Member Since 2010
Well, the narration is bothering me so much that I don't know if I can finish the book. The narrator reads with a totally weird rhythm. She hurries through most of a long sentence only to make a totally unnecessary and weird pause in the middle of nowhere. I assume it's because she ran out of breath. Or, she'll start with a weird dramatic pause but the rest of the sentence then shows that all the drama was for naught. Example: "The man [pause pause pause] tipped his hat and spat on the ground". Eh?? Why pause dramatically before a hat tipping???!!!! And then there's weird emphasis on words that don't merit emphasis in a sentence that doesn't merit emphasis either. Example: "I tried [pause] with ALL my might and then a door [pause pause] OPENED in my mind". Ok, a door opened, big deal!! I'm so frustrated with this, it's very exhausting to listen to because the narrator essentially misleads me all the time. I don't know if I'm explaining this very well.
about the plot, I read reviews by men who complain about how all the men in the book are evil and get slaughtered by the women over and over. Also some guy complained that the sex scenes are gratuitous and intended for lesbians only. I don't understand why he would think that, I'm on hour 6 and there was one dream/memory where the sex was described in exactly 1 single, not overly long sentence. Exactly one, I counted very carefully. Maybe the remaining hours of the book will be filled with meaningless gratuitous lesbian sex, but so far there's no such thing. One thing that is kind of taxing is how often the men's disrespect for the women is described, over and over, it does feel like the authors are trying to bias the reader to sympathize with the women, but it feels a bit overdone because it's very noticeable. I feel like I'm being lectured.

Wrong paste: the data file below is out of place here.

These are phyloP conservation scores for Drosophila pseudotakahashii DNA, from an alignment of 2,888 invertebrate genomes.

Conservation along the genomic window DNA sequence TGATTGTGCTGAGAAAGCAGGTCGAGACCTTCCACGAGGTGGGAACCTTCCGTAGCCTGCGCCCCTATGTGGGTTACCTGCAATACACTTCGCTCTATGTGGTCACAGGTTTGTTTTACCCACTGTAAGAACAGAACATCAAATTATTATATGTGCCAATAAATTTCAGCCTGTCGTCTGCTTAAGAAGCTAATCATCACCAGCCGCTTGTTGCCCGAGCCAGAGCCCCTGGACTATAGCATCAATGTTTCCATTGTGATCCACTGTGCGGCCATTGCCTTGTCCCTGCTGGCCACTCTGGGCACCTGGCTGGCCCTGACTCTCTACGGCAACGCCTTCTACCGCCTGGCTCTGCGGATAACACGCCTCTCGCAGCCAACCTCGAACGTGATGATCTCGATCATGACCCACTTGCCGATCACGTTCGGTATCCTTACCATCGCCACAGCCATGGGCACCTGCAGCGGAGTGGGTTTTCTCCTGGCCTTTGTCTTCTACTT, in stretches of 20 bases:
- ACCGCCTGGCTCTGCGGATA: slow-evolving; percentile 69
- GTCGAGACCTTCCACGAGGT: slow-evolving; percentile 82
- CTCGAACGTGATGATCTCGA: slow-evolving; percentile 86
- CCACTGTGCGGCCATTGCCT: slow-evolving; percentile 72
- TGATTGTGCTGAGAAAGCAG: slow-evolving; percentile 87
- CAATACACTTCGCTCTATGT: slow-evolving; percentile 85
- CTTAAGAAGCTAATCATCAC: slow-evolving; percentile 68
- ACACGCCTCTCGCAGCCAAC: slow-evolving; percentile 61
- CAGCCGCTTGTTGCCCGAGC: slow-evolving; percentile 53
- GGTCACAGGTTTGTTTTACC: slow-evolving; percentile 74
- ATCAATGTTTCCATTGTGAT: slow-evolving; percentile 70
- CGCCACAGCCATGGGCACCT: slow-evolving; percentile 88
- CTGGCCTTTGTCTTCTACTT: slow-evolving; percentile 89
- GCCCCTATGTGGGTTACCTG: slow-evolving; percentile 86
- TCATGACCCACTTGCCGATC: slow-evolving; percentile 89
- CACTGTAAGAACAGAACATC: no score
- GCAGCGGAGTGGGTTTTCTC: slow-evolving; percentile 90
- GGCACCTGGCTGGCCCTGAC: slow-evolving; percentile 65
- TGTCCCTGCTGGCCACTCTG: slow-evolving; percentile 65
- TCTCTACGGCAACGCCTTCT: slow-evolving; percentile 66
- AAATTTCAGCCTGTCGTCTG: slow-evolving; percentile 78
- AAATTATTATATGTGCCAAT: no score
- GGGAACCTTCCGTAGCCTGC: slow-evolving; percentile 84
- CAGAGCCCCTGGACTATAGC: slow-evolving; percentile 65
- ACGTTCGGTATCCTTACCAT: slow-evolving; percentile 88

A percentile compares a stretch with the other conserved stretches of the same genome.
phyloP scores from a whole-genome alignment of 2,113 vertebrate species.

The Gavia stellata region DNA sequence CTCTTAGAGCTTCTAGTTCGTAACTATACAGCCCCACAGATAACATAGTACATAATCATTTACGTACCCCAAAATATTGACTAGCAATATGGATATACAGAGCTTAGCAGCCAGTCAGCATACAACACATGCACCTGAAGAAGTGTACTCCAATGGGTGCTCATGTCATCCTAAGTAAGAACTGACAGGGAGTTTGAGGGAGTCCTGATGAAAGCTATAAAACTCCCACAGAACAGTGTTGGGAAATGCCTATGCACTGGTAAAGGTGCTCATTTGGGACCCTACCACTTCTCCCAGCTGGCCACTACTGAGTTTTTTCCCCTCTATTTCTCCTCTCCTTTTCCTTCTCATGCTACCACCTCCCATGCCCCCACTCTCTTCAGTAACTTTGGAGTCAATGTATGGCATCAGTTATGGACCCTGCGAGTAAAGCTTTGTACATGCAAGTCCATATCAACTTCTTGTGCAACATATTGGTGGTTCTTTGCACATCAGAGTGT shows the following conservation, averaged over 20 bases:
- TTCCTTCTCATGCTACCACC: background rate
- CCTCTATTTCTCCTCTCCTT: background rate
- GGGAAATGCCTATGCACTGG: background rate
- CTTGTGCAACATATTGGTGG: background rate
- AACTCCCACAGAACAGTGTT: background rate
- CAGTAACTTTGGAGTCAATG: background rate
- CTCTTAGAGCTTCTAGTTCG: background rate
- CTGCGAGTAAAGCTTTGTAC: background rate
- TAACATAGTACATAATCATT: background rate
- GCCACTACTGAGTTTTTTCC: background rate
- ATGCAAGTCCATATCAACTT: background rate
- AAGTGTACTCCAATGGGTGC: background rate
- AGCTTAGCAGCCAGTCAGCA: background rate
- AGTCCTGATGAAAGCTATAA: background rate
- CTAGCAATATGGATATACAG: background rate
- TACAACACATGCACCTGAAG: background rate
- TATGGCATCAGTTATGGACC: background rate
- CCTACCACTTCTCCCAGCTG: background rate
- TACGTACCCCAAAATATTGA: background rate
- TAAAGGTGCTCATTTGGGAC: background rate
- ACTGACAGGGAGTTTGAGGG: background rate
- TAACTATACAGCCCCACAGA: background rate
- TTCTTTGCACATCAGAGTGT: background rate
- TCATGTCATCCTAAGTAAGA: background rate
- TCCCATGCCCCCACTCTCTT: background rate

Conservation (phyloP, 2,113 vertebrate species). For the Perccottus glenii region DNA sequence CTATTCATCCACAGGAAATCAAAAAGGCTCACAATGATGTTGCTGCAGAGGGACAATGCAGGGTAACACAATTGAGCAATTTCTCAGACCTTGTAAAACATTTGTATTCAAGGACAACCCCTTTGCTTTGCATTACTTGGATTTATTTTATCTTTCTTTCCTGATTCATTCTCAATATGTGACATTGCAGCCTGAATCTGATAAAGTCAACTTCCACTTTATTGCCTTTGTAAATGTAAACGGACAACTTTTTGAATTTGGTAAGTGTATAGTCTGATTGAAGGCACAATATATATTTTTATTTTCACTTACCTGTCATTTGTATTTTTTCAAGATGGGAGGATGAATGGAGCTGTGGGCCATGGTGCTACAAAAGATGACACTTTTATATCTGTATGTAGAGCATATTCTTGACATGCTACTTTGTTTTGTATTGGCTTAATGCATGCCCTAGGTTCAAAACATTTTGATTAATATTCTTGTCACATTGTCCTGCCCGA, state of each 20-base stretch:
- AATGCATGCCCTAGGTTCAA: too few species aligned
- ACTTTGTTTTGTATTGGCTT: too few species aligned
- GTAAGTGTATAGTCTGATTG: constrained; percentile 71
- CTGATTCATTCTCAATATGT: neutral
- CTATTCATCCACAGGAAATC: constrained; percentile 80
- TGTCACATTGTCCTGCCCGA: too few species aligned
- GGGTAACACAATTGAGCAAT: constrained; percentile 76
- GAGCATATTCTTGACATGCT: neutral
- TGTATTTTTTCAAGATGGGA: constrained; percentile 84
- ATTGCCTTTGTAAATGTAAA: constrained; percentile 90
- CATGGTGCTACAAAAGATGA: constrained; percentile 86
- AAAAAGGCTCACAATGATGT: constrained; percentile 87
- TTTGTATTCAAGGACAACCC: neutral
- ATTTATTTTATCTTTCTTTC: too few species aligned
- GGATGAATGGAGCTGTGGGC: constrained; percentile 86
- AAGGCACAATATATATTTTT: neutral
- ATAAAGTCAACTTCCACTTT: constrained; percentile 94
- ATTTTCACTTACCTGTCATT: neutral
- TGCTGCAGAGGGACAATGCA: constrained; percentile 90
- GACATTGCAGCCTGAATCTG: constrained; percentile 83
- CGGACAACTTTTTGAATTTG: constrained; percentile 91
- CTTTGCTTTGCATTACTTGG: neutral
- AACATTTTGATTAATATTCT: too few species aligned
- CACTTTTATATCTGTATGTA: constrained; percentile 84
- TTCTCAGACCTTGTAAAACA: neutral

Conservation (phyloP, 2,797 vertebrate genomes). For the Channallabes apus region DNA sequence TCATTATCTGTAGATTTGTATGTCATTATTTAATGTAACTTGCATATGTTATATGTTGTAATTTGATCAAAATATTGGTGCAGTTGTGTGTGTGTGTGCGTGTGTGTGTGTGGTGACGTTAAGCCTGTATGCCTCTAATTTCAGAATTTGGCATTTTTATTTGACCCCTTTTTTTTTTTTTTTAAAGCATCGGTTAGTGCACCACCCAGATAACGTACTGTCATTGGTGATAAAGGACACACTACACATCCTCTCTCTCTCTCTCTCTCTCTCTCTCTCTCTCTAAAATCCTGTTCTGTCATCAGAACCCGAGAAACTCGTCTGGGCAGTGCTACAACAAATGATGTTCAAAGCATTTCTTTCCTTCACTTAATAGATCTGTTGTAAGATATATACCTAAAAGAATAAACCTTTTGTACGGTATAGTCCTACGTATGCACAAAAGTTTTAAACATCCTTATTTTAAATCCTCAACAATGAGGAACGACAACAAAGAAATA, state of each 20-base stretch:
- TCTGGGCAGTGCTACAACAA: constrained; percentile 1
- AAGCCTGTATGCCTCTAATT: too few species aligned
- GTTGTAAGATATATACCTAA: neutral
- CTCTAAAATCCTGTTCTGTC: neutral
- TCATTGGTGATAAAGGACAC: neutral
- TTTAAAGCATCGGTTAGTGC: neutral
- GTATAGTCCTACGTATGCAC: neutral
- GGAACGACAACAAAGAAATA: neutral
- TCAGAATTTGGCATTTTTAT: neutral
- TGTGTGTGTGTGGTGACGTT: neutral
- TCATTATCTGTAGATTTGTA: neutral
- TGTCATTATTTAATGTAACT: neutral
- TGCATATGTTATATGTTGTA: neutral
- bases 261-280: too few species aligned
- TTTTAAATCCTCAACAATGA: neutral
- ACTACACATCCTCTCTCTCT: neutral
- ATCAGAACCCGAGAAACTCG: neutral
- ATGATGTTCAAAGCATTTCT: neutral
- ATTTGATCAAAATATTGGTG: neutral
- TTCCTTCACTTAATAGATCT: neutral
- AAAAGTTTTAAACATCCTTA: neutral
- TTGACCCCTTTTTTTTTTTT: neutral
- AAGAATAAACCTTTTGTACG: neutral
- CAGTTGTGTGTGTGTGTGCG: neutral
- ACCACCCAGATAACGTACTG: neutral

I give it 3 stars because I'm ignoring the narration. Otherwise the narration would bring this down to 1 star.
the Empress of Mars. I hope it's much better.
the narrator reads Very Slowly. Perhaps for dramatic effect, perhaps he was very tired, I don't know. I set the playback speed to 1.5x normal because I just couldn't take it. At 1.5x normal it sounded almost like a normal speed narration. Unbelievably, it was still occasionally too slow.
Meh. The prose is ok, the book is well-written, the author obviously has talent. Otherwise frustrating.
I don't understand the point of the rape scenes. At least two separate rapes, hours apart in the book. There may be more, I still have 4 hours to the end. Maybe it all ends in one big final bang, just in case we forgot the first two. Anyway, unless you're a sexual sadist the highly detailed rape scenes add nothing to your enjoyment of the book, or to your deeper understanding of the plot. This serves no purpose. What's the point, is it for shock value? That's some feeble imagination if this is the only way you can think to make an impression to an audience.